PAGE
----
No one likes to talk about legal action when it comes to real estate, whether it’s arbitration, mediation, or a lawsuit. Let’s face it, no agent wants to be involved in lawsuits or complaints against them and no consumer wants to have their home tied up in litigation or any serious legal problems. The fact is, it does happen. While we all work to make sure it doesn’t, legal matters do come up in the world of real estate.
There are many different ways to resolve legal conflict in real estate and it’s good to know the difference between two of them: arbitration and mediation. Often the two are confused as the same thing. Of course, as this is a real estate law discussion, we must note that we are not a lawyers. Although we deal with contracts and clients on a daily basis, we are not here to give legal advice and advise all clients (and all readers of this site) to read through their contracts carefully and seek a qualified real estate attorney if they are uncomfortable with anything they find in their contracts before signing them. Now that we’ve cleared that up, let’s continue.
A few years ago, arbitration become a buzzword in San Antonio real estate, when residents of Hills of Rivermist found themselves battling it out with Centex Homes over a hillside that began to collapse, causing damage to homes. According to news reports at the time from Tech News Bulletin News, there was a mandatory arbitration clause in the homeowners’ purchase agreements, which held the owners back from suing and forced them to use arbitration instead.
So what is arbitration? A form of alternate dispute resolution, both parties agree to submit their case to a third party and act upon their decisions (binding arbitration). Non-binding arbitration does exist, but it is more similar to mediation (see below for more on that). The decision, when passed on is legally binding for both parties.
Home builders like mandatory binding arbitration to resolve disputes because it can be quicker, more efficient, and much cheaper than a lawsuit. When it comes to home building, having your money and time tied up in the courts could be more costly than just face value of the legal action. Some opponents say it can also favor the home builder as the builder is a constant supply of work for the arbitration company, thereby weighting the judgements in their favor (this can be said about many industries that use this type of dispute resolution).
Mediation is similar to arbitration in that it involves a third party as a means of alternate dispute resolution. We use mediation quite often to resolve buyer and seller conflicts in San Antonio (and Texas overall). In Paragraph 16 of the “One To Four Family Residential Contract (Resale)” promulgated by the Texas Real Estate Commission, mediation is covered:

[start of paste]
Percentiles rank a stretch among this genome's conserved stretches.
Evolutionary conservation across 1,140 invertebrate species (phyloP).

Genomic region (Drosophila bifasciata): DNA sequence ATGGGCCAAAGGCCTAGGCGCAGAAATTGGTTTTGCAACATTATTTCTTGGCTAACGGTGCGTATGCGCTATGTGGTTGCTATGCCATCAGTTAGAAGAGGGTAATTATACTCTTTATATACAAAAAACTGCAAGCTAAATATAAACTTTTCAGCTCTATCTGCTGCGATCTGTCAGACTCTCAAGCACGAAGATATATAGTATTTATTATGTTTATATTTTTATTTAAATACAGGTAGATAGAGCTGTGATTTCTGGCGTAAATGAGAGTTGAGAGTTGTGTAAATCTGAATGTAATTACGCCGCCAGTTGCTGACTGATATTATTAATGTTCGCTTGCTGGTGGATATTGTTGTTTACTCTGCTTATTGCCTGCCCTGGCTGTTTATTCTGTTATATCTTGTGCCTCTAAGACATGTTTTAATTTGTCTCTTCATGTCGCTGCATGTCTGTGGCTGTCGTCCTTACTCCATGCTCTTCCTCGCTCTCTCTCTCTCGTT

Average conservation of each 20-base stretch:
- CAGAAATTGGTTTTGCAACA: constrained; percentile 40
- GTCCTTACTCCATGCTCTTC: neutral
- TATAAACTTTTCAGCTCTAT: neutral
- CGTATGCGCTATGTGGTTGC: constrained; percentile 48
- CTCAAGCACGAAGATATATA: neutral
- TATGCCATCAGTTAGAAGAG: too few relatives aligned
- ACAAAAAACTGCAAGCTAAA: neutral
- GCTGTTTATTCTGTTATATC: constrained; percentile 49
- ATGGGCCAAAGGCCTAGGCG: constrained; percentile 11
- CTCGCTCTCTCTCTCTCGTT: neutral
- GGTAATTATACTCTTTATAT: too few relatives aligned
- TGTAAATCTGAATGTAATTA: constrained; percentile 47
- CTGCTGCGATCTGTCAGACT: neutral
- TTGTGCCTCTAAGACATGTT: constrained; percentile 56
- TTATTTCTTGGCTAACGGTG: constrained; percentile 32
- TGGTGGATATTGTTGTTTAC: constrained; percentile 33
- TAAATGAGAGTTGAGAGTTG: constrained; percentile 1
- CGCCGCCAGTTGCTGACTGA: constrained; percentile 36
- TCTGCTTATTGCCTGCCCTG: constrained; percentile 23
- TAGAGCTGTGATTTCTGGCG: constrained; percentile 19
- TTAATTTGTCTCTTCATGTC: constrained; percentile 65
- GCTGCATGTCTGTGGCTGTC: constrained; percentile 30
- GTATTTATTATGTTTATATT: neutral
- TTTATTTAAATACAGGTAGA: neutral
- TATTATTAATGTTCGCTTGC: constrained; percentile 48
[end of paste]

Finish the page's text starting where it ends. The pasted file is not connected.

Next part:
Paragraph 16. Mediation: It is the policy of the State of Texas to encourage resolution of disputes through alternative dispute resolution procedures such as mediation. Any dispute between Seller and Buyer related to this contract which is not resolved through informal discussion will be submitted to a mutually acceptable mediation service or provider. The parties to the mediation shall bear the mediation costs equally. This paragraph does not preclude a party from seeking equitable relief from a court of competent jurisdiction.
Using mediation to resolve these disputes allows for buyers and sellers to work with a mediator to find a middle ground to their dispute, but it is non-binding. Neither party must obey the decisions of the mediator (who works with the parties as opposed to arbitration, where the arbiter makes their decision independently of the parties) and there is still potential for legal action if the parties can not come to terms.
Mediation is encouraged as a first step to resolve any legal conflict arising from home buying and selling as it can be less costly, more timely, and resolve the issues without legal action and the mounting legal costs associated with such action. If the issues are not resolved, a real estate attorney should be contacted and options discussed from there.
image courtesy of Woody H1
cameron chanslor says
I am involved in a flip house I invested in that the sellers are not pricing correctly or following the “timely manner” of our contract. I have been trying to settle this with the sellers for over 8 months but they still refuse to price it so it will sell (They have it listed at $1.06 million in a neighborhood with comps at $400K.). I am trying to see what my options are for speeding up this process and/or forcing the sellers to price it in accordance with the market value.
Matt Stigliano says
This would definitely be a question for your agent and a real estate attorney.